The Swedish Economy

According to 2012 figures calculated by the World Bank, Sweden maintains the world's 15th richest country according to GDP (gross domestic product). This is largely due its ability to stay neutral in wartime conflicts and the transformation of its agrarian society during the 19th and 20th centuries into a center of industry. As a result of its neutrality during World War II, Sweden entered a period of economic and social prosperity due to the lack of physical damage the country sustained. This encouraged a large population movement to urban areas and an increase in trade now that all wartime barriers were no longer an issue.

The next three decades would be known for the implementation of the "Swedish Model." This consisted of a number of compromises that created a large, privately owned industrial sector, increased public assistance paid for by taxes, trade unions, active regulation of the market, and the goal to create a more evenly distributed level of income for the populace. Through this plan, social welfare systems grew substantially, allowing for much job creation and the decline of the unemployment rate.

A recession was experienced in the 1990s due to the real estate and financial bubble that formed in the 1980s. Between 1990 and 1993, the GDP fell by 5% and unemployment was at an all time high. There was a run on the currency in 1992 that inflating interest rates by 500% couldn't stop. In order to save the economy, the government cut spending in the welfare sector and encouraged growth in the IT sector. This helped pull the country out of the recession. Thanks to the "Swedish Model," Sweden was able to stave off much of the economic disparity that plagued many of their competitors and maintain a balance that allowed their country to thrive financially.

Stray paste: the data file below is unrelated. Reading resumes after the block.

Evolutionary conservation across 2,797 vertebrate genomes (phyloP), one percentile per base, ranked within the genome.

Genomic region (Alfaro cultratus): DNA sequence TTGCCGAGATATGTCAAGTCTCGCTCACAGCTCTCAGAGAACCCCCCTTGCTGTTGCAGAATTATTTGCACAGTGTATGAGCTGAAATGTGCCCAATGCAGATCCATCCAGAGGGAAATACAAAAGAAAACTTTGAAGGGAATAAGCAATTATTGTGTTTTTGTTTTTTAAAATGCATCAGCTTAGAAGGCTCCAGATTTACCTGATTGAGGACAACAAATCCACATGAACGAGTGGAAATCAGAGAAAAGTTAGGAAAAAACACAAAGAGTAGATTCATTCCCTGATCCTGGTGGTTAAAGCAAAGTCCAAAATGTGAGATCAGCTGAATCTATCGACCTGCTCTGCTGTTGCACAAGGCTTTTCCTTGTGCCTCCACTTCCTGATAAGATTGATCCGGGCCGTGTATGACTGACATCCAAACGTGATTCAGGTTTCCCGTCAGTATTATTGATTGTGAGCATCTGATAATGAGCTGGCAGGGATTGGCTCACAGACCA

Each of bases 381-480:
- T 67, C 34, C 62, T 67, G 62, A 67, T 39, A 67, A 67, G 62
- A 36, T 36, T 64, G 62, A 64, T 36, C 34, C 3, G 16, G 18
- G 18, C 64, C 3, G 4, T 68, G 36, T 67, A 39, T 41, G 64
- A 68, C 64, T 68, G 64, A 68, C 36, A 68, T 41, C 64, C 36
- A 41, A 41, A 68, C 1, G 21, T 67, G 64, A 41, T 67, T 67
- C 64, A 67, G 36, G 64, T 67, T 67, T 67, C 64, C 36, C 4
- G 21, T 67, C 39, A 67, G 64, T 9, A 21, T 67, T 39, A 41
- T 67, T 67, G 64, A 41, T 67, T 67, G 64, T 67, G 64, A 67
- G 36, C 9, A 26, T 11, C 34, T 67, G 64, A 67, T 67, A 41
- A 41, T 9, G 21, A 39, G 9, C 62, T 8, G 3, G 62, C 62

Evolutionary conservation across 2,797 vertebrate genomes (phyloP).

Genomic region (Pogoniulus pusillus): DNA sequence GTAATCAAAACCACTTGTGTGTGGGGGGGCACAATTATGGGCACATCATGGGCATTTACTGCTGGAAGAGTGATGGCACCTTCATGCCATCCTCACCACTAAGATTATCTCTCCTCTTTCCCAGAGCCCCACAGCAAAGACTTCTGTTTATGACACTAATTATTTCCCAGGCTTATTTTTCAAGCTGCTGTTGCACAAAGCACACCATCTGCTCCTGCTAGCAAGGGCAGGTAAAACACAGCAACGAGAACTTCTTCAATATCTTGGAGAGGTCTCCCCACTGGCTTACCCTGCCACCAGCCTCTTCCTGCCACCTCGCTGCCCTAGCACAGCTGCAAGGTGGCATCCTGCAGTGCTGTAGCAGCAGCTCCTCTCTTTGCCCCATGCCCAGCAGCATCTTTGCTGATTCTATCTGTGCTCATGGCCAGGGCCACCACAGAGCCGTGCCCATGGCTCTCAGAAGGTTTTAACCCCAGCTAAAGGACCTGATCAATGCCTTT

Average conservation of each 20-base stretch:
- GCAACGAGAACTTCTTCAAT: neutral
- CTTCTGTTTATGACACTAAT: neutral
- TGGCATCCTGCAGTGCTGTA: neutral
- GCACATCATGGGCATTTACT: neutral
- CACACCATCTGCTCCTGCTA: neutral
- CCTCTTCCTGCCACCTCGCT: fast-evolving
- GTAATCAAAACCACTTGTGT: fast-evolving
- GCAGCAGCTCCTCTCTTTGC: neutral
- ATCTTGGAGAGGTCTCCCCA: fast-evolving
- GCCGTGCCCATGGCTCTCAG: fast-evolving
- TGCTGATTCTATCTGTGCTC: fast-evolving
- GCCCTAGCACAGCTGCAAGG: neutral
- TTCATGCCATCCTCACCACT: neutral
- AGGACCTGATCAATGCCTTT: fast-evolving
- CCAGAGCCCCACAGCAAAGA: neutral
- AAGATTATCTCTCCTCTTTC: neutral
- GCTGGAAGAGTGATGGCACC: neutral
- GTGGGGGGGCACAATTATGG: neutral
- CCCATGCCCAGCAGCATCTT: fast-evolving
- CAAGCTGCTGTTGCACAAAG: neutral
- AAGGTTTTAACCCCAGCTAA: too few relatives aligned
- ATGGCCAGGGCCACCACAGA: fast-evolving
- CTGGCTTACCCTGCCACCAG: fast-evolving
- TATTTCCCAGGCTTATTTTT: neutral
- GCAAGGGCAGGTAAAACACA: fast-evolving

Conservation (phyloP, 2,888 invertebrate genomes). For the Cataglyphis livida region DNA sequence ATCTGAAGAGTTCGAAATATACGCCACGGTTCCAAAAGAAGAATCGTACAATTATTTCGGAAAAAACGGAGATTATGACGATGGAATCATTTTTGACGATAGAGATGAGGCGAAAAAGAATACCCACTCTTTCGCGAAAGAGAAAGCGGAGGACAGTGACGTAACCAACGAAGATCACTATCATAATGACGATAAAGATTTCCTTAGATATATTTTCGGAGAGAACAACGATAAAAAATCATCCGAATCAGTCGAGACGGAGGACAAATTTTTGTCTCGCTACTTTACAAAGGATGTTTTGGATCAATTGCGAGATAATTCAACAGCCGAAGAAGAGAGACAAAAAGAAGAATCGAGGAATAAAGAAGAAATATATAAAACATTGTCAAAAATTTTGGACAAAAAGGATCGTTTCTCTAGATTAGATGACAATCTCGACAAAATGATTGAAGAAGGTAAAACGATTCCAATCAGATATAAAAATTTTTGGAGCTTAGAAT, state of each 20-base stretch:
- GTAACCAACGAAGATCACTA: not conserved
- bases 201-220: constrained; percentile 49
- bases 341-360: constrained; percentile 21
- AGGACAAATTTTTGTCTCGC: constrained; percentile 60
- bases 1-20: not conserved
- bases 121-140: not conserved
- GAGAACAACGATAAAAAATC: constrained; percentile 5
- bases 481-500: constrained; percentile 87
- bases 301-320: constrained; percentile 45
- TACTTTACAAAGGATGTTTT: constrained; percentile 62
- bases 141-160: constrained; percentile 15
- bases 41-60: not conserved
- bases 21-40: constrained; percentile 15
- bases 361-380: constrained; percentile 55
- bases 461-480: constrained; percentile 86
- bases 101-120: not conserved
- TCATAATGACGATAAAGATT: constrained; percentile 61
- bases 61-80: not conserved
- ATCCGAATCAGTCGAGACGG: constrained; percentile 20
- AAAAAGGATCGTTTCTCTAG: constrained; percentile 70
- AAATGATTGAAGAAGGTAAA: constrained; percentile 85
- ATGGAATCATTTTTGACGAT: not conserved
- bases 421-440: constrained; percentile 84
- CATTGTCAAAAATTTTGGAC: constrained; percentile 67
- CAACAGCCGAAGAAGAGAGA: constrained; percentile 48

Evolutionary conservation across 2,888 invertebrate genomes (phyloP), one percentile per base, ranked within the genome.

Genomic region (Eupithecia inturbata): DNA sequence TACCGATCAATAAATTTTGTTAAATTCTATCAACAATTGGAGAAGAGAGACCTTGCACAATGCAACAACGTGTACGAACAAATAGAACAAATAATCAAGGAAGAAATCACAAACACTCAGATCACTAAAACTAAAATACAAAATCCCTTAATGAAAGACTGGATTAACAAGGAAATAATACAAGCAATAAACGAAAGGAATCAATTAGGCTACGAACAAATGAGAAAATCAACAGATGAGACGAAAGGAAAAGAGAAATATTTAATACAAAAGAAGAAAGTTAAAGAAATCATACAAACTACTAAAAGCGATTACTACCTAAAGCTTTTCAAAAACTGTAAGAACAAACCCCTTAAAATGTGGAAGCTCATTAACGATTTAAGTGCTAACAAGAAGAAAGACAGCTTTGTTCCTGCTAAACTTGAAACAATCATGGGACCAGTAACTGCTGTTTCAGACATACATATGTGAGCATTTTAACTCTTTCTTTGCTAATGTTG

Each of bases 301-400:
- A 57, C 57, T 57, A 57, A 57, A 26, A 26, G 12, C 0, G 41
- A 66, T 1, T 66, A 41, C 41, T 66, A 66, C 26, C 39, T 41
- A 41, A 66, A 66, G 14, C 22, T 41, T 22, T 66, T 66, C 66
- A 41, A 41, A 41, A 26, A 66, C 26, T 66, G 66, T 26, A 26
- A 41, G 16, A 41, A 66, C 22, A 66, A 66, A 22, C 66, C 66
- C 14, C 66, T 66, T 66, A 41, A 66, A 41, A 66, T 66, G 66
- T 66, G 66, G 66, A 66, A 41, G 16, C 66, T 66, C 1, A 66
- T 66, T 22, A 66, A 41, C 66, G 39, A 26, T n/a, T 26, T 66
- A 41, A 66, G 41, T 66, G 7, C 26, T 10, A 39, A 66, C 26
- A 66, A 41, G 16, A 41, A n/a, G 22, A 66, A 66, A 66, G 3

The contemporary economy is largely dependent on services which make up over 70% of the GDP. The rest is mostly industry, which is controlled mainly by privately owned firms. Timber, hydropower, and iron ore make up the bulk of Sweden's income through resource exports to foreign countries. Industrial exports mainly come from the engineering sector, which make up over 50% of the output. Current reforms are looking to reduce welfare dependence, which makes up approximately 50% of government spending. Taxes are still higher than is comfortable. The average worker takes home only 40% of their income after taxes.

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